The extra parentheses around periodic_table\$name %in% c("Hydrogen", "Oxygen") are a good habit to get into as they ensure everything before the comma is used to select specific rows matching that condition. For the columns, we can specify a vector of the column names to focus on only those variables. The resulting table here gives the atomic_weight and state_at_stp for "Hydrogen" and then for "Oxygen".

There are many more complicated ways to subset a data frame and one can use the subset function built into R, but in my experience it is even easier to use the filter and select function in the dplyr package whenever you want to do anything more complicated than what we have done here.

5.6 Functions

We’ve been using functions throughout this entire chapter and you might not have even noticed it. The seq command we saw earlier is a function. It expects a few arguments: from, to, by, and a few others that we didn’t specify. How do I know this and why didn’t we specify them?

Recall that you can look up the help documentation on any function by entering ? and the function name in the R console. If we do this for seq with ?seq, we are given some examples of what to expect under the Usage section. R allows for function arguments to take on default values and that’s what we see:

seq(from = 1, to = 1, by = ((to - from)/(length.out - 1)),
length.out = NULL, along.with = NULL, ...)

By default, the sequence will both start and end at 1 (a not very interesting sequence). The length.out and along.with arguments are specified to NULL by default. NULL represents an empty object in R, so they are essentially ignored unless the person using the seq function specifies values for them. The ... argument is beyond the scope of this book but you can read more about it and other useful tips about writing function at the NiceRCode page here.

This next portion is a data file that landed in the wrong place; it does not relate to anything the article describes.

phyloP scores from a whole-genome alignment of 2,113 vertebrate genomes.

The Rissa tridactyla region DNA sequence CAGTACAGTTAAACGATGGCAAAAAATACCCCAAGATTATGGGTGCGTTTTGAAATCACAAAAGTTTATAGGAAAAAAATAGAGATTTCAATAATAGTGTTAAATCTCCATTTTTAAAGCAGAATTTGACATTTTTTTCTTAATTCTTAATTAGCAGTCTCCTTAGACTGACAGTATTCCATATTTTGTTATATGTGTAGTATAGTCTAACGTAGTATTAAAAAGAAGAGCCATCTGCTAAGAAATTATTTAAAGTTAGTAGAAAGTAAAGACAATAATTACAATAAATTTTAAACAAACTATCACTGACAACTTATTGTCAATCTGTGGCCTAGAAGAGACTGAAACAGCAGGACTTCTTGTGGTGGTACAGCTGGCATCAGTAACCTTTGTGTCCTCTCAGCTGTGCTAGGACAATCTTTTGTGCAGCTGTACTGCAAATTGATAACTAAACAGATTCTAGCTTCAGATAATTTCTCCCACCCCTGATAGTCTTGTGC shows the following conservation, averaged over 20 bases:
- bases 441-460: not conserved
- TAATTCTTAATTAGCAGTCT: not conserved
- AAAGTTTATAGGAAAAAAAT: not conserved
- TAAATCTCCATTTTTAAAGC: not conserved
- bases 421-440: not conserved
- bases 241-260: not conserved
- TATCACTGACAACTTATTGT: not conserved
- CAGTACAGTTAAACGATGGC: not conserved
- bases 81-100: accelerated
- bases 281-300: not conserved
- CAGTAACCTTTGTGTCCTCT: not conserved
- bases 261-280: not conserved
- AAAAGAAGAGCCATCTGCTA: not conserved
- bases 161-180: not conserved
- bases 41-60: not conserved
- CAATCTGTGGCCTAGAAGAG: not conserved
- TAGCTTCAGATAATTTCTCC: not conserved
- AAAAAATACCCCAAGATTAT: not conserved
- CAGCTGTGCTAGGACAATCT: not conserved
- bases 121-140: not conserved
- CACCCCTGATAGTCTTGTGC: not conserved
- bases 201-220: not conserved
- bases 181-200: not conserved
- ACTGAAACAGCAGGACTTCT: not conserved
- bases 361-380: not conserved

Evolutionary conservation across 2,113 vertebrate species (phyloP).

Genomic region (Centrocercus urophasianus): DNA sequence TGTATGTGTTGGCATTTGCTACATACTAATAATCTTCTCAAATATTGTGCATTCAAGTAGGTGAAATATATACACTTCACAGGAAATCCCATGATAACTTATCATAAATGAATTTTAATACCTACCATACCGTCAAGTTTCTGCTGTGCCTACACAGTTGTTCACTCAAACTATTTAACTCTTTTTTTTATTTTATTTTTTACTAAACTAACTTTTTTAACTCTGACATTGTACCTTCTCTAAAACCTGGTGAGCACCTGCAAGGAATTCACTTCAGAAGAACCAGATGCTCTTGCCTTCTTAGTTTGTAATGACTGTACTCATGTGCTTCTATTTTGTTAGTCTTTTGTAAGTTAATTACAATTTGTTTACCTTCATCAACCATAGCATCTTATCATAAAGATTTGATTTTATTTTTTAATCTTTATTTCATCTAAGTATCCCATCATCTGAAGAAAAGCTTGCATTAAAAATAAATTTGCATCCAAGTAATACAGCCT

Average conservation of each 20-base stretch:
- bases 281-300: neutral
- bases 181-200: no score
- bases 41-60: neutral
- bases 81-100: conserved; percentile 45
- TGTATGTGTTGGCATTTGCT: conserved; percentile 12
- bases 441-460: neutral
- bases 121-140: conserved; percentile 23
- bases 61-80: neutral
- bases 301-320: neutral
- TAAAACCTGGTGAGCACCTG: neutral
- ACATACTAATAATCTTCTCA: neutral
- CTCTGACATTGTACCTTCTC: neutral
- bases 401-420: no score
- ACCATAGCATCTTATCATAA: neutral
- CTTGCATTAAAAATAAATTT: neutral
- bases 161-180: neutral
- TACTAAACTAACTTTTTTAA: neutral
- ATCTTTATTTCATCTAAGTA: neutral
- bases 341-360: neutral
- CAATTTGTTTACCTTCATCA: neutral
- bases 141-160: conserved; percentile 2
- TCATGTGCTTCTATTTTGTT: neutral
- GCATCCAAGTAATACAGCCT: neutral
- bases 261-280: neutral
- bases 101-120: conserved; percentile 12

Not all functions have all default arguments like seq. The mean function is one such example:

mean()
Error in mean.default() : argument "x" is missing, with no default
Calls: <Anonymous> ... withVisible -> eval -> eval -> mean -> mean.default
Execution halted

Exited with status 1.

Notice that an error is given here, where one is not given if you don’t specify the arguments to seq:

seq()
## [1] 1

To fix the error, we’ll need to specify which vector/object we’d like to compute the mean of. Recall the ages_numeric vector. We can pass that into the mean function:

ages_numeric
## [1] 25 37 22 30
mean(x = ages_numeric)
## [1] 28.5

We can also skip specifying the name of the argument if you follow the same order as what is given in Usage in the documentation:

mean(ages_numeric)
## [1] 28.5

We can see that R expects the arguments to be x, then trim, and then na.rm. What happens if we try to specify TRUE for na.rm without specifically saying na.rm = TRUE?

mean(ages_numeric, TRUE)
Error in mean.default(ages_numeric, TRUE) :
'trim' must be numeric of length one
Calls: <Anonymous> ... withVisible -> eval -> eval -> mean -> mean.default
Execution halted

Exited with status 1.

Since trim comes before na.rm in the list if we don’t specify our name it will think the second argument is for trim. trim expects a fraction between 0 and 0.5 though so R barks at us that it doesn’t understand. It usually is good practice for beginners to enter the name of the argument and then an equals sign and then the value you’d like the argument to take on. Something like what follows is clean and helps with readability:

mean(x = ages_numeric, na.rm = TRUE)
## [1] 28.5

Why do some arguments require quotations and others don’t?